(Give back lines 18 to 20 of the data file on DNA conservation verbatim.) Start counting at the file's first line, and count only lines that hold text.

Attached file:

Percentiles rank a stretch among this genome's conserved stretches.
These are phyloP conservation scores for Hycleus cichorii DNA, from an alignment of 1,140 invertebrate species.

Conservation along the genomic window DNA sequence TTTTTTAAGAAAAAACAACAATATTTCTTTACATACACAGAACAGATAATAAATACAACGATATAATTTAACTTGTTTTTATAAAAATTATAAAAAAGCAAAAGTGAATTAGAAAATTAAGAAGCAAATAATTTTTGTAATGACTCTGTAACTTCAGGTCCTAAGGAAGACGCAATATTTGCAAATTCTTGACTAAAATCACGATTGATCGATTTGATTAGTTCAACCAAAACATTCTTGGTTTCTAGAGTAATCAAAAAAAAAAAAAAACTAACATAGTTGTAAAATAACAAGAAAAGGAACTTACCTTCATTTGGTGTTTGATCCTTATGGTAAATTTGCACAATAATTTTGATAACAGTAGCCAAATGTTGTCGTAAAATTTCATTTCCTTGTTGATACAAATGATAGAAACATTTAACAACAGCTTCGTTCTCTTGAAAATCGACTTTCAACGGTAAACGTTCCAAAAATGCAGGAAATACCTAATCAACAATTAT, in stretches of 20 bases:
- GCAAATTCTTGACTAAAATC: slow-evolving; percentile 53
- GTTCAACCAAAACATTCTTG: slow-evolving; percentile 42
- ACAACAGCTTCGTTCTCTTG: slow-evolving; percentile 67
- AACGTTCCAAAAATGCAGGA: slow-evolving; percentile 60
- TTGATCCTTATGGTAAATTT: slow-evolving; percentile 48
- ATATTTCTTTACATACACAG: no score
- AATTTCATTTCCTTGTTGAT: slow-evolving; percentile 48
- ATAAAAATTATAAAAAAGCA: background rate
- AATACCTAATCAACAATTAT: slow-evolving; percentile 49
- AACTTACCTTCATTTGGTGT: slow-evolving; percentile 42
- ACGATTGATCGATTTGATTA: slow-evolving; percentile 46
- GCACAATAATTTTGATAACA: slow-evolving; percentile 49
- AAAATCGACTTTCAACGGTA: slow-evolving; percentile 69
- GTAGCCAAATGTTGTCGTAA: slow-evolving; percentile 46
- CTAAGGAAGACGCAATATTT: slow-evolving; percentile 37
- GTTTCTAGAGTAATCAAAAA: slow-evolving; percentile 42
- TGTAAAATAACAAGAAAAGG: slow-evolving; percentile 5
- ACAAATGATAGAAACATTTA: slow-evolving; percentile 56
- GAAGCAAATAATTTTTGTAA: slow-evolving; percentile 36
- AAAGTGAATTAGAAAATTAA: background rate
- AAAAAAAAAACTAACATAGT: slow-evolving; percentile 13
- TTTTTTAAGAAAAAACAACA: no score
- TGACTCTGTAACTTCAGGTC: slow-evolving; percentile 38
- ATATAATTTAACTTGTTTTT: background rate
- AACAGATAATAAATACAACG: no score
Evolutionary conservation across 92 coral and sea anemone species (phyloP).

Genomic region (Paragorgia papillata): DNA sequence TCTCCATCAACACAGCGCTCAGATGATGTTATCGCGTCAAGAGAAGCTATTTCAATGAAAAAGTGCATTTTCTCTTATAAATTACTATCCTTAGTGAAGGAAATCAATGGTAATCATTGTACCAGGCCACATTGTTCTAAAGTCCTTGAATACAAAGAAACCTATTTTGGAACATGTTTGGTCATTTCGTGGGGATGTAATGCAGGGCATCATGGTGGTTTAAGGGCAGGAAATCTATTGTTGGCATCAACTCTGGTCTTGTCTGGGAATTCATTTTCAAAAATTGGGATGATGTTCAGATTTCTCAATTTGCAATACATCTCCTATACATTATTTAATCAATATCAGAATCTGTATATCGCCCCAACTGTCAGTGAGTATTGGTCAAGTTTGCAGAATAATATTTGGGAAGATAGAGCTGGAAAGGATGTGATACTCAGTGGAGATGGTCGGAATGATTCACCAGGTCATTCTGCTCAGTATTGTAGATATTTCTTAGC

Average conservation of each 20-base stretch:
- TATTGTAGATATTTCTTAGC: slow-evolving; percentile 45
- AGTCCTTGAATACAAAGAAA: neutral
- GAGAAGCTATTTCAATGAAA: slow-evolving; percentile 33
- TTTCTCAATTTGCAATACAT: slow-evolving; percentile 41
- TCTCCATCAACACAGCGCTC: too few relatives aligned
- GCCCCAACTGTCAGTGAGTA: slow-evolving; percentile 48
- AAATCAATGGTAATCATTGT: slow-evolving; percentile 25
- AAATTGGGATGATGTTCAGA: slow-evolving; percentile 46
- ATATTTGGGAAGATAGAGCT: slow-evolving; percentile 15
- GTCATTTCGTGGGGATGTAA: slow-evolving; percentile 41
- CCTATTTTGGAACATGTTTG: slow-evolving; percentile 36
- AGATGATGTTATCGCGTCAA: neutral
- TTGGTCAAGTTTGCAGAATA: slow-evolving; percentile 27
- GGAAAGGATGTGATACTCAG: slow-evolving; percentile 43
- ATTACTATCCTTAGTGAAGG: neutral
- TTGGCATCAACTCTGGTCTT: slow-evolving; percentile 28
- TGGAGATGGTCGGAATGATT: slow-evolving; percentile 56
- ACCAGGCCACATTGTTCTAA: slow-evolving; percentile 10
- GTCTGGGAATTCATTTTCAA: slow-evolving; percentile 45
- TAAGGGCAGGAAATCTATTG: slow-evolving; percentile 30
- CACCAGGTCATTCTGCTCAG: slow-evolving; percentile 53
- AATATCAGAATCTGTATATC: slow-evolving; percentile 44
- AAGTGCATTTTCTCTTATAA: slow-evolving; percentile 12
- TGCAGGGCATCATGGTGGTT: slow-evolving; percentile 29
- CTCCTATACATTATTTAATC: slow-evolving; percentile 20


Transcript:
- CTAAGGAAGACGCAATATTT: slow-evolving; percentile 37
- GTTTCTAGAGTAATCAAAAA: slow-evolving; percentile 42
- TGTAAAATAACAAGAAAAGG: slow-evolving; percentile 5